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Medicineworld.org: HIV researchers solve key puzzle

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HIV researchers solve key puzzle




Scientists have made a breakthrough in HIV research that had eluded researchers for over 20 years, potentially leading to better therapys for HIV, as per a research findings published recently in the journal Nature
The researchers, from Imperial College London and Harvard University, have grown a crystal that reveals the structure of an enzyme called integrase, which is found in retroviruses like HIV. When HIV infects someone, it uses integrase to paste a copy of its genetic information into their DNA.



HIV researchers solve key puzzle

Previous to the newly released study, which was funded by the Medical Research Council and the US National Institutes of Health, a number of scientists had tried and failed to work out the three-dimensional structure of integrase bound to viral DNA. New antiretroviral drugs for HIV work by blocking integrase, but researchers did not understand exactly how these drugs were working or how to improve them.

Scientists can only determine the structure of this kind of molecular machinery by obtaining high quality crystals. For the newly released study, scientists grew a crystal using a version of integrase borrowed from a little-known retrovirus called Prototype Foamy Virus (PFV). Based on their knowledge of PFV integrase and its function, they were confident that it was very similar to its HIV counterpart.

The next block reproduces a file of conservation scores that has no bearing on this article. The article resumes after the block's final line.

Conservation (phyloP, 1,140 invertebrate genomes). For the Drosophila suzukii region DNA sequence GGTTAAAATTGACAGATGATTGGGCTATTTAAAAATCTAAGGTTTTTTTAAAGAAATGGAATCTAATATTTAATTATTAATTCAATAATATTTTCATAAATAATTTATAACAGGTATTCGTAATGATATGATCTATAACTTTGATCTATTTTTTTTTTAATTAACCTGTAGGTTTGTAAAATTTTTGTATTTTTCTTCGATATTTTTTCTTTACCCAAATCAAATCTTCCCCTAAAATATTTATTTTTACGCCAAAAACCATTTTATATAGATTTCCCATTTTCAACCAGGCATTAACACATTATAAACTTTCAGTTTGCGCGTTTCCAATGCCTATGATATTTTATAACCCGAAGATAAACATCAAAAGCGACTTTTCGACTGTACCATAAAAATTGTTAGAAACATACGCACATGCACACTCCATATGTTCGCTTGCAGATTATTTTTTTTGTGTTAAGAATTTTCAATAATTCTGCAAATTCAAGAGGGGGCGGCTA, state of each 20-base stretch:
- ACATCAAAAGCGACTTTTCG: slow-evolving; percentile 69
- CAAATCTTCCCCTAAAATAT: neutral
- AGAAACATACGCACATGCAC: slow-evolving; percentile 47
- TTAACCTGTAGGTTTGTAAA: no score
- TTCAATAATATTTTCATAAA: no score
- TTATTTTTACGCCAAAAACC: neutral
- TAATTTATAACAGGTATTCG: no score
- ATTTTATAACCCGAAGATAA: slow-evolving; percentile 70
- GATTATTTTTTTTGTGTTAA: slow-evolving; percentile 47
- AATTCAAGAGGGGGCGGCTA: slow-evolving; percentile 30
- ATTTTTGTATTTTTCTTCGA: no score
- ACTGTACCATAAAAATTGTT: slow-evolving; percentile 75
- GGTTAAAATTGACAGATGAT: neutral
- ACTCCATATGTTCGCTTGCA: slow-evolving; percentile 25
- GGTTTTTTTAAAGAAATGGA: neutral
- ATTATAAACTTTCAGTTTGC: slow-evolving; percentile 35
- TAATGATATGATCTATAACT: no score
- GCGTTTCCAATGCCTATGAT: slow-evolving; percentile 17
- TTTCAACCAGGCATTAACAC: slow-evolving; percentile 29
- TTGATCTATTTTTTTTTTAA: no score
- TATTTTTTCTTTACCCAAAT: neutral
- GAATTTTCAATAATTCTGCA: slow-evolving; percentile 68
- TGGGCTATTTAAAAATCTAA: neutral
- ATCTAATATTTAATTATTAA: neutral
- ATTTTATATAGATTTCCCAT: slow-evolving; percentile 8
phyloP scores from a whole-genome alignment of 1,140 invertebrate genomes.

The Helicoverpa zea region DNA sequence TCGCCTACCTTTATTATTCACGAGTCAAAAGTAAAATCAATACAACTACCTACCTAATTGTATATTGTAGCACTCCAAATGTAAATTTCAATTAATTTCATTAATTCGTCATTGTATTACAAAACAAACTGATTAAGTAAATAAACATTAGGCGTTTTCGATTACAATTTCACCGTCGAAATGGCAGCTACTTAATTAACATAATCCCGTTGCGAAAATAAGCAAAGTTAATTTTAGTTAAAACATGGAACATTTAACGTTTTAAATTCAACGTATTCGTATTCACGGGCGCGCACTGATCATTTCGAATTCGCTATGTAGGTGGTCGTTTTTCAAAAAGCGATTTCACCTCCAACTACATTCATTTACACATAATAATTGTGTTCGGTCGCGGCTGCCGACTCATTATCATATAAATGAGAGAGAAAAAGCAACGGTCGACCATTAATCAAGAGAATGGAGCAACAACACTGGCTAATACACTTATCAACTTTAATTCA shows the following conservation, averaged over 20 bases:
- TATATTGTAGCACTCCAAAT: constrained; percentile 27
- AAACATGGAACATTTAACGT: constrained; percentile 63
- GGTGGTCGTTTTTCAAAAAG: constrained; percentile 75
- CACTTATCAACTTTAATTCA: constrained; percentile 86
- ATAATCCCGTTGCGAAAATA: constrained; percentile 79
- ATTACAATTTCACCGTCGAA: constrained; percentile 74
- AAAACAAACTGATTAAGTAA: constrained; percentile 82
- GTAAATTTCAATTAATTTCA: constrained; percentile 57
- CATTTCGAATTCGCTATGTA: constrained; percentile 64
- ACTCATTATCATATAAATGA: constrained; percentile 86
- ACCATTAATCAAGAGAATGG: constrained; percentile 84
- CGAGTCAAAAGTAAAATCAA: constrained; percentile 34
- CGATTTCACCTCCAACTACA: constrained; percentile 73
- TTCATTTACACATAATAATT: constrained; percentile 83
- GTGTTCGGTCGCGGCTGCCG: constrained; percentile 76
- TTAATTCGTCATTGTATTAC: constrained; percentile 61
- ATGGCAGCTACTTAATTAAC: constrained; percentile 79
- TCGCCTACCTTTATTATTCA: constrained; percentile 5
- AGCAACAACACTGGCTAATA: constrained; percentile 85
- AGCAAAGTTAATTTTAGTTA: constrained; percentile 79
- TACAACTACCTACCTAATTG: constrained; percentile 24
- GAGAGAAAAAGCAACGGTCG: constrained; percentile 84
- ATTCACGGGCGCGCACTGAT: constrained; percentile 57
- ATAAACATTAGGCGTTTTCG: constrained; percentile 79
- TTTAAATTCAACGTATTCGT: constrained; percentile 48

Over the course of four years, the scientists carried out over 40,000 trials, out of which they were able to grow just seven kinds of crystals. Only one of these was of sufficient quality to allow determination of the three-dimensional structure.

Dr Peter Cherepanov, the main author of the study from the Department of Medicine at Imperial College London, said: "It is a truly amazing story. When we started out, we knew that the project was very difficult, and that a number of tricks had already been tried and given up by others long ago. Therefore, we went back to square one and started by looking for a better model of HIV integrase, which could be more amenable for crystallization. Despite initially painstakingly slow progress and very a number of failed attempts, we did not give up and our effort was finally rewarded".

After growing the crystals in the lab, the scientists used the giant synchrotron machine at the Diamond Light Source in South Oxfordshire to collect X-ray diffraction data from these crystals, which enabled them to determine the long-sought structure. The scientists then soaked the crystals in solutions of the integrase inhibiting drugs Raltegravir (also known as Isentress) and Elvitegravir and observed for the first time how these antiretroviral drugs bind to and inactivate integrase.

The newly released study shows that retroviral integrase has quite a different structure to that which had been predicted based on earlier research. Availability of the integrase structure means that scientists can begin to fully understand how existing drugs that inhibit integrase are working, how they might be improved, and how to stop HIV developing resistance to them.


Posted by: Mark    Source




Did you know?
Scientists have made a breakthrough in HIV research that had eluded researchers for over 20 years, potentially leading to better therapys for HIV, as per a research findings published recently in the journal Nature The researchers, from Imperial College London and Harvard University, have grown a crystal that reveals the structure of an enzyme called integrase, which is found in retroviruses like HIV. When HIV infects someone, it uses integrase to paste a copy of its genetic information into their DNA.

Medicineworld.org: HIV researchers solve key puzzle

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